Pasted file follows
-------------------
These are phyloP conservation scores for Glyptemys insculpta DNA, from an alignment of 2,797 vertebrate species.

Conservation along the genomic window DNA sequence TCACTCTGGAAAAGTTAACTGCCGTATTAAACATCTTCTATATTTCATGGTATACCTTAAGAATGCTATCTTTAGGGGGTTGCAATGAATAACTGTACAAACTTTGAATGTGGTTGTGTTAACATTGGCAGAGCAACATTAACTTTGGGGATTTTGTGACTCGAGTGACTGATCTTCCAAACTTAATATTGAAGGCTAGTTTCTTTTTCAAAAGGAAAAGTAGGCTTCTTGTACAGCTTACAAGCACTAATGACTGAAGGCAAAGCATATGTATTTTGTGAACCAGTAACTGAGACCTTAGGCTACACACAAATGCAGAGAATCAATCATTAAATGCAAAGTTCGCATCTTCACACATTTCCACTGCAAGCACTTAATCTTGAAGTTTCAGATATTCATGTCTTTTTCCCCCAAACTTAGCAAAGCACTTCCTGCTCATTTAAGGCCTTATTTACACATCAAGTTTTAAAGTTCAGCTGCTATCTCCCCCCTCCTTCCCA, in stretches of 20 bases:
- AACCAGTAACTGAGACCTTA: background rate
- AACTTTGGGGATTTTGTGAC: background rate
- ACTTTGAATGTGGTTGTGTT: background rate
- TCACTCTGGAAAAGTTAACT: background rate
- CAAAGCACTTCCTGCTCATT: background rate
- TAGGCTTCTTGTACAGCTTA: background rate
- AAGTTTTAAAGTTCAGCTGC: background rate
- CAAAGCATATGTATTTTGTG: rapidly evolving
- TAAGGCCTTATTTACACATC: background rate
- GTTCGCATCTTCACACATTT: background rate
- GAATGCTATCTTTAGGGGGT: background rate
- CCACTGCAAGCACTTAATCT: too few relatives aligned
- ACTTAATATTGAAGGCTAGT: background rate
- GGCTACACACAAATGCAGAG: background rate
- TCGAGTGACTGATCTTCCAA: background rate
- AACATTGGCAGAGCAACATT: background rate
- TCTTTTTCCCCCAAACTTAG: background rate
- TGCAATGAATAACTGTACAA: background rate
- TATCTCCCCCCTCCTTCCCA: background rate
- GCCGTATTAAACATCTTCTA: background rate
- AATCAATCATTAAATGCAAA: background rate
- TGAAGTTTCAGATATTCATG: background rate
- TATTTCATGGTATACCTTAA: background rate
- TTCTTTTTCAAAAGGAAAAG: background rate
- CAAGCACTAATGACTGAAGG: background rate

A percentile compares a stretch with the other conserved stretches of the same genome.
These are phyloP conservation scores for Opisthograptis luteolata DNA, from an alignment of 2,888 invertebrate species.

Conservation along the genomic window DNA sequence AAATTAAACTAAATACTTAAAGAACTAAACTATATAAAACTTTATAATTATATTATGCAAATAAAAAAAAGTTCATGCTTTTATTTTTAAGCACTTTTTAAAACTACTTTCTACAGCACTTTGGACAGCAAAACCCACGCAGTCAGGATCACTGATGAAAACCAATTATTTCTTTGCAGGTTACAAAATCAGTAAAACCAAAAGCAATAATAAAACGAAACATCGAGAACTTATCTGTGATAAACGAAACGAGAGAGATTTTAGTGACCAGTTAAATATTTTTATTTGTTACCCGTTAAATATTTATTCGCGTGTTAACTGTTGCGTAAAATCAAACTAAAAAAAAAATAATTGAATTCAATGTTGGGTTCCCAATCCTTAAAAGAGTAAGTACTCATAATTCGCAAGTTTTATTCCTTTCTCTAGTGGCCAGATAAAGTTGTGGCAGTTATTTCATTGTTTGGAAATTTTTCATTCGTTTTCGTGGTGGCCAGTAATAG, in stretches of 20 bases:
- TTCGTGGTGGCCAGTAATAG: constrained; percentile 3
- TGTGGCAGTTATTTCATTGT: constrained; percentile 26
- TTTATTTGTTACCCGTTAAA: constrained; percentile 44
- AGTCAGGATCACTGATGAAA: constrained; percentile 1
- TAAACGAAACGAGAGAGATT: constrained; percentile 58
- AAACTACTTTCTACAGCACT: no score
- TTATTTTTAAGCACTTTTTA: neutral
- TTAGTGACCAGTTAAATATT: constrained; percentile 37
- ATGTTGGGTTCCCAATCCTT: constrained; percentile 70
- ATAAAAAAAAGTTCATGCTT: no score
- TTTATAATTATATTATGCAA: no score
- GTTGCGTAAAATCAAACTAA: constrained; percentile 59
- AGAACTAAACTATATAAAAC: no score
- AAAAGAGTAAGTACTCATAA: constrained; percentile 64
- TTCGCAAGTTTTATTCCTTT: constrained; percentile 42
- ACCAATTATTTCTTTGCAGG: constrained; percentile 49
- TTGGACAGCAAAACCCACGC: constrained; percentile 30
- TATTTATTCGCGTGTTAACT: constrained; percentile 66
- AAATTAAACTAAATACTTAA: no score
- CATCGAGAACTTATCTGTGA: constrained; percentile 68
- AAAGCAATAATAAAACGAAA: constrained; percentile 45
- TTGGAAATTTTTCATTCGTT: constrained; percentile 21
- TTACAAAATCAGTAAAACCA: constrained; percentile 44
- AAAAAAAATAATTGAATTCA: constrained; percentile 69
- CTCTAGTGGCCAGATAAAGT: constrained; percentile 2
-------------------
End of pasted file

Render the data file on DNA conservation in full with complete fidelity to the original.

These are phyloP conservation scores for Glyptemys insculpta DNA, from an alignment of 2,797 vertebrate species.

Conservation along the genomic window DNA sequence TCACTCTGGAAAAGTTAACTGCCGTATTAAACATCTTCTATATTTCATGGTATACCTTAAGAATGCTATCTTTAGGGGGTTGCAATGAATAACTGTACAAACTTTGAATGTGGTTGTGTTAACATTGGCAGAGCAACATTAACTTTGGGGATTTTGTGACTCGAGTGACTGATCTTCCAAACTTAATATTGAAGGCTAGTTTCTTTTTCAAAAGGAAAAGTAGGCTTCTTGTACAGCTTACAAGCACTAATGACTGAAGGCAAAGCATATGTATTTTGTGAACCAGTAACTGAGACCTTAGGCTACACACAAATGCAGAGAATCAATCATTAAATGCAAAGTTCGCATCTTCACACATTTCCACTGCAAGCACTTAATCTTGAAGTTTCAGATATTCATGTCTTTTTCCCCCAAACTTAGCAAAGCACTTCCTGCTCATTTAAGGCCTTATTTACACATCAAGTTTTAAAGTTCAGCTGCTATCTCCCCCCTCCTTCCCA, in stretches of 20 bases:
- AACCAGTAACTGAGACCTTA: background rate
- AACTTTGGGGATTTTGTGAC: background rate
- ACTTTGAATGTGGTTGTGTT: background rate
- TCACTCTGGAAAAGTTAACT: background rate
- CAAAGCACTTCCTGCTCATT: background rate
- TAGGCTTCTTGTACAGCTTA: background rate
- AAGTTTTAAAGTTCAGCTGC: background rate
- CAAAGCATATGTATTTTGTG: rapidly evolving
- TAAGGCCTTATTTACACATC: background rate
- GTTCGCATCTTCACACATTT: background rate
- GAATGCTATCTTTAGGGGGT: background rate
- CCACTGCAAGCACTTAATCT: too few relatives aligned
- ACTTAATATTGAAGGCTAGT: background rate
- GGCTACACACAAATGCAGAG: background rate
- TCGAGTGACTGATCTTCCAA: background rate
- AACATTGGCAGAGCAACATT: background rate
- TCTTTTTCCCCCAAACTTAG: background rate
- TGCAATGAATAACTGTACAA: background rate
- TATCTCCCCCCTCCTTCCCA: background rate
- GCCGTATTAAACATCTTCTA: background rate
- AATCAATCATTAAATGCAAA: background rate
- TGAAGTTTCAGATATTCATG: background rate
- TATTTCATGGTATACCTTAA: background rate
- TTCTTTTTCAAAAGGAAAAG: background rate
- CAAGCACTAATGACTGAAGG: background rate

A percentile compares a stretch with the other conserved stretches of the same genome.
These are phyloP conservation scores for Opisthograptis luteolata DNA, from an alignment of 2,888 invertebrate species.

Conservation along the genomic window DNA sequence AAATTAAACTAAATACTTAAAGAACTAAACTATATAAAACTTTATAATTATATTATGCAAATAAAAAAAAGTTCATGCTTTTATTTTTAAGCACTTTTTAAAACTACTTTCTACAGCACTTTGGACAGCAAAACCCACGCAGTCAGGATCACTGATGAAAACCAATTATTTCTTTGCAGGTTACAAAATCAGTAAAACCAAAAGCAATAATAAAACGAAACATCGAGAACTTATCTGTGATAAACGAAACGAGAGAGATTTTAGTGACCAGTTAAATATTTTTATTTGTTACCCGTTAAATATTTATTCGCGTGTTAACTGTTGCGTAAAATCAAACTAAAAAAAAAATAATTGAATTCAATGTTGGGTTCCCAATCCTTAAAAGAGTAAGTACTCATAATTCGCAAGTTTTATTCCTTTCTCTAGTGGCCAGATAAAGTTGTGGCAGTTATTTCATTGTTTGGAAATTTTTCATTCGTTTTCGTGGTGGCCAGTAATAG, in stretches of 20 bases:
- TTCGTGGTGGCCAGTAATAG: constrained; percentile 3
- TGTGGCAGTTATTTCATTGT: constrained; percentile 26
- TTTATTTGTTACCCGTTAAA: constrained; percentile 44
- AGTCAGGATCACTGATGAAA: constrained; percentile 1
- TAAACGAAACGAGAGAGATT: constrained; percentile 58
- AAACTACTTTCTACAGCACT: no score
- TTATTTTTAAGCACTTTTTA: neutral
- TTAGTGACCAGTTAAATATT: constrained; percentile 37
- ATGTTGGGTTCCCAATCCTT: constrained; percentile 70
- ATAAAAAAAAGTTCATGCTT: no score
- TTTATAATTATATTATGCAA: no score
- GTTGCGTAAAATCAAACTAA: constrained; percentile 59
- AGAACTAAACTATATAAAAC: no score
- AAAAGAGTAAGTACTCATAA: constrained; percentile 64
- TTCGCAAGTTTTATTCCTTT: constrained; percentile 42
- ACCAATTATTTCTTTGCAGG: constrained; percentile 49
- TTGGACAGCAAAACCCACGC: constrained; percentile 30
- TATTTATTCGCGTGTTAACT: constrained; percentile 66
- AAATTAAACTAAATACTTAA: no score
- CATCGAGAACTTATCTGTGA: constrained; percentile 68
- AAAGCAATAATAAAACGAAA: constrained; percentile 45
- TTGGAAATTTTTCATTCGTT: constrained; percentile 21
- TTACAAAATCAGTAAAACCA: constrained; percentile 44
- AAAAAAAATAATTGAATTCA: constrained; percentile 69
- CTCTAGTGGCCAGATAAAGT: constrained; percentile 2